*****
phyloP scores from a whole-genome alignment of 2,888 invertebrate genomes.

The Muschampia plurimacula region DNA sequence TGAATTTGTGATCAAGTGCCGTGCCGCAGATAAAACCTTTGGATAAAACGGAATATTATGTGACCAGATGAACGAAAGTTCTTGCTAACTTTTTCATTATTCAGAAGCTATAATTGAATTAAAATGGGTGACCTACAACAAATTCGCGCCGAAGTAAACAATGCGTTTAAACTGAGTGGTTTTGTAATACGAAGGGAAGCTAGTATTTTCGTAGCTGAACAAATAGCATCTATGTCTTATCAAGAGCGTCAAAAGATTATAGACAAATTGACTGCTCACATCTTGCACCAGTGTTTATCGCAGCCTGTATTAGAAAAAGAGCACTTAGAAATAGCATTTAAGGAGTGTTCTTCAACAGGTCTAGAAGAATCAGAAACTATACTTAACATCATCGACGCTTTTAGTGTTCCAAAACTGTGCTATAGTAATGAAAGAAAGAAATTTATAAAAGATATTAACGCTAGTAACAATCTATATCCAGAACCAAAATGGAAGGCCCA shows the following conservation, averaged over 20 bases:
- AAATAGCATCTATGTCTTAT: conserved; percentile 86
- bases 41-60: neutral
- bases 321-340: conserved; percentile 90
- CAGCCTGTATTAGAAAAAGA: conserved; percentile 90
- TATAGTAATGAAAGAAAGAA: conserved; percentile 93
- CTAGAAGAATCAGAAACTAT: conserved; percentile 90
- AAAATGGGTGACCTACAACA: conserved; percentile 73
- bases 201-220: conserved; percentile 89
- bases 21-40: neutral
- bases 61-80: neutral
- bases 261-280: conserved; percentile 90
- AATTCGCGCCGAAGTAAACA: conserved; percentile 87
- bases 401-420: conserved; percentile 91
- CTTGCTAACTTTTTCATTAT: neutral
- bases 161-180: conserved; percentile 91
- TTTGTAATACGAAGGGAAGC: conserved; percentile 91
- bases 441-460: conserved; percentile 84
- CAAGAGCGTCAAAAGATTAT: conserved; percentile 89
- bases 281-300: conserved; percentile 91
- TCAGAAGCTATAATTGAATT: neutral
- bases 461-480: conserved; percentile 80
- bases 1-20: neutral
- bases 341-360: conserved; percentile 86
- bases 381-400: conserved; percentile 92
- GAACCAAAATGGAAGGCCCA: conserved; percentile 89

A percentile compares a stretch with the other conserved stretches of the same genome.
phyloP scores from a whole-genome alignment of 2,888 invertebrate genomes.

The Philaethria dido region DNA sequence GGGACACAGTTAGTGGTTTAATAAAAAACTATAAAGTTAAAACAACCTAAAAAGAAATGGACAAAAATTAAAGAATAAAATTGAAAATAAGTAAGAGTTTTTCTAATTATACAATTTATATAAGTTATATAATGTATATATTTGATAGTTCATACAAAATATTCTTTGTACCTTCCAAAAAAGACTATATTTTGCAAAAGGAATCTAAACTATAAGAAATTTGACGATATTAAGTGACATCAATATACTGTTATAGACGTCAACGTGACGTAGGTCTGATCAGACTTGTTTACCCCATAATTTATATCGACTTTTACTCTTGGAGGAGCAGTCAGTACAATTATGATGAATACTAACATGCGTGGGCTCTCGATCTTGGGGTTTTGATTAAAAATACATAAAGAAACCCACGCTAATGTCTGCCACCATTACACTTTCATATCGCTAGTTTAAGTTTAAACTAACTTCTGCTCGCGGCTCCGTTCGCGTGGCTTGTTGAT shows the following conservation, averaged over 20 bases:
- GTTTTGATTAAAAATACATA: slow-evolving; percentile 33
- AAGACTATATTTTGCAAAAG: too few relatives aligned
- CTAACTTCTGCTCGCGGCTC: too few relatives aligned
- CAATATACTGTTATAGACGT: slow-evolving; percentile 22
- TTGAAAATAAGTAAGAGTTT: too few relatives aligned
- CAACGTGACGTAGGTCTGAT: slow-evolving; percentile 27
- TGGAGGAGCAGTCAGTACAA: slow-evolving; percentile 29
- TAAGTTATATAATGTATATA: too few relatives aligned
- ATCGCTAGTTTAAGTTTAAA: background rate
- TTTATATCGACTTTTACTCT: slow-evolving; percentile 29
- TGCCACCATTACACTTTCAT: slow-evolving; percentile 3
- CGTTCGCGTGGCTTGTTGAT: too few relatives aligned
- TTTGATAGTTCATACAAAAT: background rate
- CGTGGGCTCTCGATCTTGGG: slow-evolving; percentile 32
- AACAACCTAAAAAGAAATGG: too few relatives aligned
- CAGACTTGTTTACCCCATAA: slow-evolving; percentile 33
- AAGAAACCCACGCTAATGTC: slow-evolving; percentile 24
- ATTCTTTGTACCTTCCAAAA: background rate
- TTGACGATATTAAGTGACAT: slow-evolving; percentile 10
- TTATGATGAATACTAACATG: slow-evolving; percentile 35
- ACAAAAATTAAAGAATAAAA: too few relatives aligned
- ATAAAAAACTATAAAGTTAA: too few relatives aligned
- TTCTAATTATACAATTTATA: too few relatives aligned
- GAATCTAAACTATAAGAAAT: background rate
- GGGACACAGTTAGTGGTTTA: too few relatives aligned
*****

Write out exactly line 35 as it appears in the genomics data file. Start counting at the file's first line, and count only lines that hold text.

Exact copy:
- TTGAAAATAAGTAAGAGTTT: too few relatives aligned